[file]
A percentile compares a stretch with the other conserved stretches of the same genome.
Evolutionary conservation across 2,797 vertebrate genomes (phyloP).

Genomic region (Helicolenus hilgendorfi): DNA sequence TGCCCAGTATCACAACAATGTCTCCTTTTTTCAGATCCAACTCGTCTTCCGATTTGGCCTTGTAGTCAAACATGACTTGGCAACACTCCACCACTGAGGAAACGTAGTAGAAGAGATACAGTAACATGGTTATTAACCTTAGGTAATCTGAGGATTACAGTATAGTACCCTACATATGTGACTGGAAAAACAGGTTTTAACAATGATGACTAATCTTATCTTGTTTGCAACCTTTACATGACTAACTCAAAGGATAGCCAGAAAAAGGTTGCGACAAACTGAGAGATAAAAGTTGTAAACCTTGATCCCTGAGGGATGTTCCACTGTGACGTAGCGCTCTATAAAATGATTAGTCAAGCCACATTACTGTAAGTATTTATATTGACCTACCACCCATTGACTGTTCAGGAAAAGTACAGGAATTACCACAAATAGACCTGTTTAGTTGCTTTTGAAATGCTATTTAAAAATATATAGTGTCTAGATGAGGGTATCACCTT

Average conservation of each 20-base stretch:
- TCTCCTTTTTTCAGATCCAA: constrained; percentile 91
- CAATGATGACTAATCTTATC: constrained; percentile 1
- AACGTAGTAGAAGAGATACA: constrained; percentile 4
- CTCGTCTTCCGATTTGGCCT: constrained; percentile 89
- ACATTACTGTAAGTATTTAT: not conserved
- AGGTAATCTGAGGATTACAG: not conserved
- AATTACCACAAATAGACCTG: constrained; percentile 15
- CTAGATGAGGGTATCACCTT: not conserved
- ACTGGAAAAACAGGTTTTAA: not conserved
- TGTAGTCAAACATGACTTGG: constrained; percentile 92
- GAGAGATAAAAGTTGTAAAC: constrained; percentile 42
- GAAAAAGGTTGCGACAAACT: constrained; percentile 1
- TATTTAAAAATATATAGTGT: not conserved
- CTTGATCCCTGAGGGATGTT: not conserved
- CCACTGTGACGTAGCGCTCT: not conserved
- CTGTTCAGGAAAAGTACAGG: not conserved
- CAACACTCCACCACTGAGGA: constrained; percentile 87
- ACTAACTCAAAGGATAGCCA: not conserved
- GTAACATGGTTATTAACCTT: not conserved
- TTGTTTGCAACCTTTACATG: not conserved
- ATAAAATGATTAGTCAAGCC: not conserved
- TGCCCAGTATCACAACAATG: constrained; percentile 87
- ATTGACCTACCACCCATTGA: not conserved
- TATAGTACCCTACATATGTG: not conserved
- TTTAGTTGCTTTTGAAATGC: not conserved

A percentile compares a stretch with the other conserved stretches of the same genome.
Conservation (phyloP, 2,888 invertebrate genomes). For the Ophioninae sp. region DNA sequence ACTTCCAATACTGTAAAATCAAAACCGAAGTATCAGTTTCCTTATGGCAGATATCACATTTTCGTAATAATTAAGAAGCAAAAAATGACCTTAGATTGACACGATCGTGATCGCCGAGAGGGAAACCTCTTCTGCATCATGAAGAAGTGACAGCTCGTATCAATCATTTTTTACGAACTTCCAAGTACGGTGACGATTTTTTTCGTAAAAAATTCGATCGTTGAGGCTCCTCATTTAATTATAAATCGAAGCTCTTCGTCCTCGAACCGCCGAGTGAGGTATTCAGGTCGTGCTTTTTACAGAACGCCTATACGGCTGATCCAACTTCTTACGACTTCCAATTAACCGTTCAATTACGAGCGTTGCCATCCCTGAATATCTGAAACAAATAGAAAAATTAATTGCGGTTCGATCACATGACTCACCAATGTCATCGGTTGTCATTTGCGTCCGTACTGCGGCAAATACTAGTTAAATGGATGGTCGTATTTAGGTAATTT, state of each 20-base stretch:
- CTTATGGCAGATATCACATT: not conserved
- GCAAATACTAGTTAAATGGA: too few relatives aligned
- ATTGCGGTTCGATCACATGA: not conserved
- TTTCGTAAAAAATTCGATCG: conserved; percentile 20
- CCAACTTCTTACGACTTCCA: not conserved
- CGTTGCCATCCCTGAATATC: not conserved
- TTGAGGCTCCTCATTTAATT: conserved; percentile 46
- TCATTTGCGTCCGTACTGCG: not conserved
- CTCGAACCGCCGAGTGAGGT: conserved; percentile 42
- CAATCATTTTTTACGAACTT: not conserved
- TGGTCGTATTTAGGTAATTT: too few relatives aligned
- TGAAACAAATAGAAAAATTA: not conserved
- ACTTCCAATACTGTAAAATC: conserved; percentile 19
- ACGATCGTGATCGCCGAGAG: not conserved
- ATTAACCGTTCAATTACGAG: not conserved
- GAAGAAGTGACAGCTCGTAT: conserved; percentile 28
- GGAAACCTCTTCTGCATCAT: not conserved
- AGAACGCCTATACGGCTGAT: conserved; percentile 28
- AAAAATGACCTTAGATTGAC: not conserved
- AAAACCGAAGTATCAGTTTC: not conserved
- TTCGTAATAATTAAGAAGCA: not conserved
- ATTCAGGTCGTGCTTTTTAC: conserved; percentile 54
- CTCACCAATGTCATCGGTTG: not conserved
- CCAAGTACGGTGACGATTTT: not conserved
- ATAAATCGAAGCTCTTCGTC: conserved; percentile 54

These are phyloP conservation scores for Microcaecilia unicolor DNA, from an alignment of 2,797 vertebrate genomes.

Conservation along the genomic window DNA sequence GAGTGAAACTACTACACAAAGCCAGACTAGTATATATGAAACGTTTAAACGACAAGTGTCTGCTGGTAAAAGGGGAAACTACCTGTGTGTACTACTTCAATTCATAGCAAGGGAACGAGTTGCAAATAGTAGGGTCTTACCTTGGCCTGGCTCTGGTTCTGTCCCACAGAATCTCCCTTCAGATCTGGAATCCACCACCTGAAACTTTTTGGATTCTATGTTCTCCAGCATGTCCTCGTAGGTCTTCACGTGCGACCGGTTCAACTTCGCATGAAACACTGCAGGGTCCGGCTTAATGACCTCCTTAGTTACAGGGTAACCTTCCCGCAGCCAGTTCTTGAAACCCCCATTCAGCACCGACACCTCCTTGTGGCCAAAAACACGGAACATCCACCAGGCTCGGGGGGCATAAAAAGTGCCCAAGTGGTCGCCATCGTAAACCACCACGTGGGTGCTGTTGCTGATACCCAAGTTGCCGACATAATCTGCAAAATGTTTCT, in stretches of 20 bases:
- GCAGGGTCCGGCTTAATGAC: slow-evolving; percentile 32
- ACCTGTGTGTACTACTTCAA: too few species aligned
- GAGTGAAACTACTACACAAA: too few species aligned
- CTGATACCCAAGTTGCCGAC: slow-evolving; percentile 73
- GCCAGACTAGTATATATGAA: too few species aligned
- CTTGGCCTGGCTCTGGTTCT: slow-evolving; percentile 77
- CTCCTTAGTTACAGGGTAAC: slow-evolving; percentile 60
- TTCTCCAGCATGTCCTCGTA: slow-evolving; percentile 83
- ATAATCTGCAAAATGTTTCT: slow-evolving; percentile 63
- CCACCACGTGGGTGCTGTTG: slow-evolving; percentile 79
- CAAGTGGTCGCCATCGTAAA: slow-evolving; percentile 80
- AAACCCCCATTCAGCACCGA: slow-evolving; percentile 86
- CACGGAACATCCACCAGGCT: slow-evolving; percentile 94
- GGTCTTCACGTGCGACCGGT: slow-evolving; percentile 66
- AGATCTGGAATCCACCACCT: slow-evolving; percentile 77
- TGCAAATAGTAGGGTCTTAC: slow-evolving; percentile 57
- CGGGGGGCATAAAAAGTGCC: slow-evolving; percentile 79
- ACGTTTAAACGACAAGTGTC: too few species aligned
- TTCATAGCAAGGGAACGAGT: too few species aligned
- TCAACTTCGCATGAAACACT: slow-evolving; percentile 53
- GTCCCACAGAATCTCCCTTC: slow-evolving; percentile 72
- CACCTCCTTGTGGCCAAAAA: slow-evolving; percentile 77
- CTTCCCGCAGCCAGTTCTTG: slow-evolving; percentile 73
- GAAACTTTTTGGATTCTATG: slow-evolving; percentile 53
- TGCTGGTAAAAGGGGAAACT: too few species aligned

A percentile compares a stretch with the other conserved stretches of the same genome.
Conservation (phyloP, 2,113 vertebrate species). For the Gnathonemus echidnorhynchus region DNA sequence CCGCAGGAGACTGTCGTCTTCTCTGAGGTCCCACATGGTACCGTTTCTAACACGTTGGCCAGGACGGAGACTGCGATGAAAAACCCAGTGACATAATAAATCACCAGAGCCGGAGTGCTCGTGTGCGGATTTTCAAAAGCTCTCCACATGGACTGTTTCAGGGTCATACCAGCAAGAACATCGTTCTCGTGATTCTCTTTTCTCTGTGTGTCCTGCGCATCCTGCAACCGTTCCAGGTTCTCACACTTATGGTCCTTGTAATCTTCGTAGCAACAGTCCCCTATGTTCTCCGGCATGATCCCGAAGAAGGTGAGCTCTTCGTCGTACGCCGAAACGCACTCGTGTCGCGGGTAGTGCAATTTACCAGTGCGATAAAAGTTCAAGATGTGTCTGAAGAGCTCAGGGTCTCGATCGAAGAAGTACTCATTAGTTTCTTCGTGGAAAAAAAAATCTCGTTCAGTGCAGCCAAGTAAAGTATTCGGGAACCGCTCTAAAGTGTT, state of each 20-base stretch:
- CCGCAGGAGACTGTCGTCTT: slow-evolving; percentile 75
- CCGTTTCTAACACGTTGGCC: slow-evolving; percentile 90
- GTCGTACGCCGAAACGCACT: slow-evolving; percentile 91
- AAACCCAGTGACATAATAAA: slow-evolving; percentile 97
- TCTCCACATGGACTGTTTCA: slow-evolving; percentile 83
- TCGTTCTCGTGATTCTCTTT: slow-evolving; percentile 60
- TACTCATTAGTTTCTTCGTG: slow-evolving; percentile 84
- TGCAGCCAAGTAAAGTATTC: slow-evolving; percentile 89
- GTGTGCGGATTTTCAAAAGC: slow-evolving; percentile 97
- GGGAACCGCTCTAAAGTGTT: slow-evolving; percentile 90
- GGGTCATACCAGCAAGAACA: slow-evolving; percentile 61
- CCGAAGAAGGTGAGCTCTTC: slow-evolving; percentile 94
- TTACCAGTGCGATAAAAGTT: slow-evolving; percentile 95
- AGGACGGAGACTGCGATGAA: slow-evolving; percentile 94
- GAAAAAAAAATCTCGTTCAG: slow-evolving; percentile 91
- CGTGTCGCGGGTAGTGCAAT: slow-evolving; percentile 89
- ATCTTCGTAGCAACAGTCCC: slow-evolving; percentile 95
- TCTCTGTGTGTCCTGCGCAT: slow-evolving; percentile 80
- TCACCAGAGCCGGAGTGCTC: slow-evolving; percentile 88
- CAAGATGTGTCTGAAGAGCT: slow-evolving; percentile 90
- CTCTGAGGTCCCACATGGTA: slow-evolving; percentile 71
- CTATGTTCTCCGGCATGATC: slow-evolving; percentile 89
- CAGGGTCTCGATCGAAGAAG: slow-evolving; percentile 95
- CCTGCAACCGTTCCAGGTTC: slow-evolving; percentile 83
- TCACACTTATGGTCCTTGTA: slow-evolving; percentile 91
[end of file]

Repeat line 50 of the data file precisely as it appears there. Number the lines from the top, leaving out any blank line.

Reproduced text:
- AAAAATGACCTTAGATTGAC: not conserved